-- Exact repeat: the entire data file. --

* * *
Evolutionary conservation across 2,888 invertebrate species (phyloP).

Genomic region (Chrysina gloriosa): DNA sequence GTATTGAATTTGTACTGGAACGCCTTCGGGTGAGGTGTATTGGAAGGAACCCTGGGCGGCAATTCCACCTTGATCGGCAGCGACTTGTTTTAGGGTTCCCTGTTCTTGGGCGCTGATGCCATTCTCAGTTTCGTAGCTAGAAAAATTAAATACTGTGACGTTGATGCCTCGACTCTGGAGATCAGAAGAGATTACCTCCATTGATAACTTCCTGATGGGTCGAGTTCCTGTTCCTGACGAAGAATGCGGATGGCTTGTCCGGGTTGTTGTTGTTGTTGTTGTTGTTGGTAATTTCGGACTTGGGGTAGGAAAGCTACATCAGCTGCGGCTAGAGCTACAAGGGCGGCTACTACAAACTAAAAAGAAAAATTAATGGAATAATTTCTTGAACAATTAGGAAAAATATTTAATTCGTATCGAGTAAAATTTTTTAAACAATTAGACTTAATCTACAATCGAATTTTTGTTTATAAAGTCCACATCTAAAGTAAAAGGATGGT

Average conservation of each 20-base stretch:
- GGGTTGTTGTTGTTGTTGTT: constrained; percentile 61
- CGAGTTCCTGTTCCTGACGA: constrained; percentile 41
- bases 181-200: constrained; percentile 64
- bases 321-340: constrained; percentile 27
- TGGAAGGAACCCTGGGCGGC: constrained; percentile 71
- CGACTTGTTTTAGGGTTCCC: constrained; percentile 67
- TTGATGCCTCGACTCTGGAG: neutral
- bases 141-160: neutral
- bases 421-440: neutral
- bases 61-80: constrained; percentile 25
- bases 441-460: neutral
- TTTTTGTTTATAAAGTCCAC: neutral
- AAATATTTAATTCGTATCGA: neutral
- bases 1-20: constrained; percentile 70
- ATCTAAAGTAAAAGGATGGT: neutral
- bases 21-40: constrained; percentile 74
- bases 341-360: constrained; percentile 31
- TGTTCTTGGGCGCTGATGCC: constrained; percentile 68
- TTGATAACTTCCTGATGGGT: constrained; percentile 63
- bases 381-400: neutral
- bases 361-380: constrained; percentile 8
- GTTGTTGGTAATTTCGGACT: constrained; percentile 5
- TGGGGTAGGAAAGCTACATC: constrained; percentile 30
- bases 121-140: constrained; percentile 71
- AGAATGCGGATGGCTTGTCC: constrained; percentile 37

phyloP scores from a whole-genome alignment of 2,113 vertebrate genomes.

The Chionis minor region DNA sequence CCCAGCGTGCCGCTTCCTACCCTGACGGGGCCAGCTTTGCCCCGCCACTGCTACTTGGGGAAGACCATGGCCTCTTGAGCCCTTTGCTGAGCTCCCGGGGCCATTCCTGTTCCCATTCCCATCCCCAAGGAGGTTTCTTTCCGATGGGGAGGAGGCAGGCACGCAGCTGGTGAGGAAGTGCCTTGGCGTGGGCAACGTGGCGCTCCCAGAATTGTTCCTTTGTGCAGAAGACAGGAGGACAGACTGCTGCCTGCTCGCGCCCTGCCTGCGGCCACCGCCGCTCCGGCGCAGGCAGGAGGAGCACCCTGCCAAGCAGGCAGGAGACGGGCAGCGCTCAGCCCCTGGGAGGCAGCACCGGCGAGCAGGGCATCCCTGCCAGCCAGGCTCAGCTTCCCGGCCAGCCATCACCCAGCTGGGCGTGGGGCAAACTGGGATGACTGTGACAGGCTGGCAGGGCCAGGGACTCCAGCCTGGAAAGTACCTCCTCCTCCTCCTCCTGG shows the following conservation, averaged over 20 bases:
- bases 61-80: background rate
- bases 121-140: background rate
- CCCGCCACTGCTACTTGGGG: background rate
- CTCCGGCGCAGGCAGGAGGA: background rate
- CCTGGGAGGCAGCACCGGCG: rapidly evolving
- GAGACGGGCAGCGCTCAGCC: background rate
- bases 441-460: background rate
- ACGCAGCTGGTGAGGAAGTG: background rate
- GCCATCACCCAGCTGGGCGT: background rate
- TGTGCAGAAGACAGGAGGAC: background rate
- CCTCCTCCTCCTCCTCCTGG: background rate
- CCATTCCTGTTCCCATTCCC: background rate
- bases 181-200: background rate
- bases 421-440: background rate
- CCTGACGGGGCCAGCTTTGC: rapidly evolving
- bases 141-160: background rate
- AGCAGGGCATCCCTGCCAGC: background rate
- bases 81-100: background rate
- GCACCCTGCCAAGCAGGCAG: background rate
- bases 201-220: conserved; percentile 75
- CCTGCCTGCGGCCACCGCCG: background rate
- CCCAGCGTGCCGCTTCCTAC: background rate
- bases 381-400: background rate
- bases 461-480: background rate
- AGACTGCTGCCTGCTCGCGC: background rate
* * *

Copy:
Evolutionary conservation across 2,888 invertebrate species (phyloP).

Genomic region (Chrysina gloriosa): DNA sequence GTATTGAATTTGTACTGGAACGCCTTCGGGTGAGGTGTATTGGAAGGAACCCTGGGCGGCAATTCCACCTTGATCGGCAGCGACTTGTTTTAGGGTTCCCTGTTCTTGGGCGCTGATGCCATTCTCAGTTTCGTAGCTAGAAAAATTAAATACTGTGACGTTGATGCCTCGACTCTGGAGATCAGAAGAGATTACCTCCATTGATAACTTCCTGATGGGTCGAGTTCCTGTTCCTGACGAAGAATGCGGATGGCTTGTCCGGGTTGTTGTTGTTGTTGTTGTTGTTGGTAATTTCGGACTTGGGGTAGGAAAGCTACATCAGCTGCGGCTAGAGCTACAAGGGCGGCTACTACAAACTAAAAAGAAAAATTAATGGAATAATTTCTTGAACAATTAGGAAAAATATTTAATTCGTATCGAGTAAAATTTTTTAAACAATTAGACTTAATCTACAATCGAATTTTTGTTTATAAAGTCCACATCTAAAGTAAAAGGATGGT

Average conservation of each 20-base stretch:
- GGGTTGTTGTTGTTGTTGTT: constrained; percentile 61
- CGAGTTCCTGTTCCTGACGA: constrained; percentile 41
- bases 181-200: constrained; percentile 64
- bases 321-340: constrained; percentile 27
- TGGAAGGAACCCTGGGCGGC: constrained; percentile 71
- CGACTTGTTTTAGGGTTCCC: constrained; percentile 67
- TTGATGCCTCGACTCTGGAG: neutral
- bases 141-160: neutral
- bases 421-440: neutral
- bases 61-80: constrained; percentile 25
- bases 441-460: neutral
- TTTTTGTTTATAAAGTCCAC: neutral
- AAATATTTAATTCGTATCGA: neutral
- bases 1-20: constrained; percentile 70
- ATCTAAAGTAAAAGGATGGT: neutral
- bases 21-40: constrained; percentile 74
- bases 341-360: constrained; percentile 31
- TGTTCTTGGGCGCTGATGCC: constrained; percentile 68
- TTGATAACTTCCTGATGGGT: constrained; percentile 63
- bases 381-400: neutral
- bases 361-380: constrained; percentile 8
- GTTGTTGGTAATTTCGGACT: constrained; percentile 5
- TGGGGTAGGAAAGCTACATC: constrained; percentile 30
- bases 121-140: constrained; percentile 71
- AGAATGCGGATGGCTTGTCC: constrained; percentile 37

phyloP scores from a whole-genome alignment of 2,113 vertebrate genomes.

The Chionis minor region DNA sequence CCCAGCGTGCCGCTTCCTACCCTGACGGGGCCAGCTTTGCCCCGCCACTGCTACTTGGGGAAGACCATGGCCTCTTGAGCCCTTTGCTGAGCTCCCGGGGCCATTCCTGTTCCCATTCCCATCCCCAAGGAGGTTTCTTTCCGATGGGGAGGAGGCAGGCACGCAGCTGGTGAGGAAGTGCCTTGGCGTGGGCAACGTGGCGCTCCCAGAATTGTTCCTTTGTGCAGAAGACAGGAGGACAGACTGCTGCCTGCTCGCGCCCTGCCTGCGGCCACCGCCGCTCCGGCGCAGGCAGGAGGAGCACCCTGCCAAGCAGGCAGGAGACGGGCAGCGCTCAGCCCCTGGGAGGCAGCACCGGCGAGCAGGGCATCCCTGCCAGCCAGGCTCAGCTTCCCGGCCAGCCATCACCCAGCTGGGCGTGGGGCAAACTGGGATGACTGTGACAGGCTGGCAGGGCCAGGGACTCCAGCCTGGAAAGTACCTCCTCCTCCTCCTCCTGG shows the following conservation, averaged over 20 bases:
- bases 61-80: background rate
- bases 121-140: background rate
- CCCGCCACTGCTACTTGGGG: background rate
- CTCCGGCGCAGGCAGGAGGA: background rate
- CCTGGGAGGCAGCACCGGCG: rapidly evolving
- GAGACGGGCAGCGCTCAGCC: background rate
- bases 441-460: background rate
- ACGCAGCTGGTGAGGAAGTG: background rate
- GCCATCACCCAGCTGGGCGT: background rate
- TGTGCAGAAGACAGGAGGAC: background rate
- CCTCCTCCTCCTCCTCCTGG: background rate
- CCATTCCTGTTCCCATTCCC: background rate
- bases 181-200: background rate
- bases 421-440: background rate
- CCTGACGGGGCCAGCTTTGC: rapidly evolving
- bases 141-160: background rate
- AGCAGGGCATCCCTGCCAGC: background rate
- bases 81-100: background rate
- GCACCCTGCCAAGCAGGCAG: background rate
- bases 201-220: conserved; percentile 75
- CCTGCCTGCGGCCACCGCCG: background rate
- CCCAGCGTGCCGCTTCCTAC: background rate
- bases 381-400: background rate
- bases 461-480: background rate
- AGACTGCTGCCTGCTCGCGC: background rate